Wang's fate now in the hands of the judges
The fate of Asia's richest woman now rests in the hands of five judges of the Court of Final Appeal after they heard closing arguments from Nina Wang Kung Yu-sum's lawyers yesterday.
The judges must decide whether or not a will purporting to leave the $24 billion Chinachem empire to Mrs Wang was actually signed by her late husband, Teddy Wang Teh-huei, about one month before he was kidnapped and presumably killed in 1990.
Lower courts have found that the documents were forged and that as a result, those documents did not constitute a will.
A previous will, signed by Teddy Wang in 1968, left everything to his father, Wang Din-shin.
Lead counsel for Mrs Wang, Geoffrey Vos QC, has sought to show that the lower courts were wrong to say the documents were forged because they disregarded the sworn statements of the Wangs' late butler, Tse Ping-yim, who was the sole witness to the alleged will. Tse died of liver cancer in December 1999.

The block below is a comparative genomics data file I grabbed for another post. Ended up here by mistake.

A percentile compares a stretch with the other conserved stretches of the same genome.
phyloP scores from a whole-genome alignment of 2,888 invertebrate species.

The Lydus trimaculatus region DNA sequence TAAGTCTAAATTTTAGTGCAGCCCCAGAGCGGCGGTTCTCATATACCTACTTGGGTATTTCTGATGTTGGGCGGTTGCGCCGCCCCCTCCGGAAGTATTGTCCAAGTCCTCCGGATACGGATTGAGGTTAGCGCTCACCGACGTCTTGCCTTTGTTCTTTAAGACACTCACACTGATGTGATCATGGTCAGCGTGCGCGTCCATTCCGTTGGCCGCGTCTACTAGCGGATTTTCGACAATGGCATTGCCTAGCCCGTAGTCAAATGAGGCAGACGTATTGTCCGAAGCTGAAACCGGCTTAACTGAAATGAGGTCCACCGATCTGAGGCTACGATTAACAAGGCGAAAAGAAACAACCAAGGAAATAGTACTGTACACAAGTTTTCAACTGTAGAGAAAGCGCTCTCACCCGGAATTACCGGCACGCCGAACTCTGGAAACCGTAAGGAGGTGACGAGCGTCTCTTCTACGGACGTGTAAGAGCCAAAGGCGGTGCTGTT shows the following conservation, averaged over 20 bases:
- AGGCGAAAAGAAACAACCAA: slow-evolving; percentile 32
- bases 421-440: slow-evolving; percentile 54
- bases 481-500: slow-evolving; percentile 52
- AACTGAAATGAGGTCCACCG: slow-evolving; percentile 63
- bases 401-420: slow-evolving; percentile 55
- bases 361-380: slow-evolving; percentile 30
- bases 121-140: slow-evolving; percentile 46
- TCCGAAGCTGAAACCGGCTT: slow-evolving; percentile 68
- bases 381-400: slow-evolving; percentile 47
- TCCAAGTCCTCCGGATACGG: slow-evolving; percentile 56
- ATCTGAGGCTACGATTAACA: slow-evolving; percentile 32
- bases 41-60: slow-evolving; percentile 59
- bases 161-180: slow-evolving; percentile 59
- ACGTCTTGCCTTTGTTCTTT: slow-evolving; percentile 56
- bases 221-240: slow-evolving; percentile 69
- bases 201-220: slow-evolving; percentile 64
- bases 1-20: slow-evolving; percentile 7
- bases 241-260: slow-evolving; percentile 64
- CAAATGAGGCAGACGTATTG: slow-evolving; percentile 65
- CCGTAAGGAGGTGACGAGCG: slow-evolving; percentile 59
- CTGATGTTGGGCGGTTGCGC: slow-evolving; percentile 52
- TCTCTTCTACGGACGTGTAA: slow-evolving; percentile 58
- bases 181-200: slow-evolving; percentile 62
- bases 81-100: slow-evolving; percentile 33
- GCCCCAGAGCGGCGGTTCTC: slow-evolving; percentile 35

Mr Vos also contended that those courts had acted as their own experts when it came to analysing the signatures on the documents.
As a result, he said they wrongly came to the conclusion the documents were forged.
Lawyers for 93-year-old Wang Din-shin disagreed with this and suggested the courts were within their rights to conclude the documents were forged and that Mrs Wang probably had something to do with that forgery.
Lead counsel Neville Thomas QC suggested it was the only conclusion they could reasonably come to.
The legal battle over the Wang estate has raged for more than eight years and has generated so much paperwork that this most recent, and probably final, instalment of the case had to be moved from the Court of Final Appeal's building and into the High Court in order to accommodate it.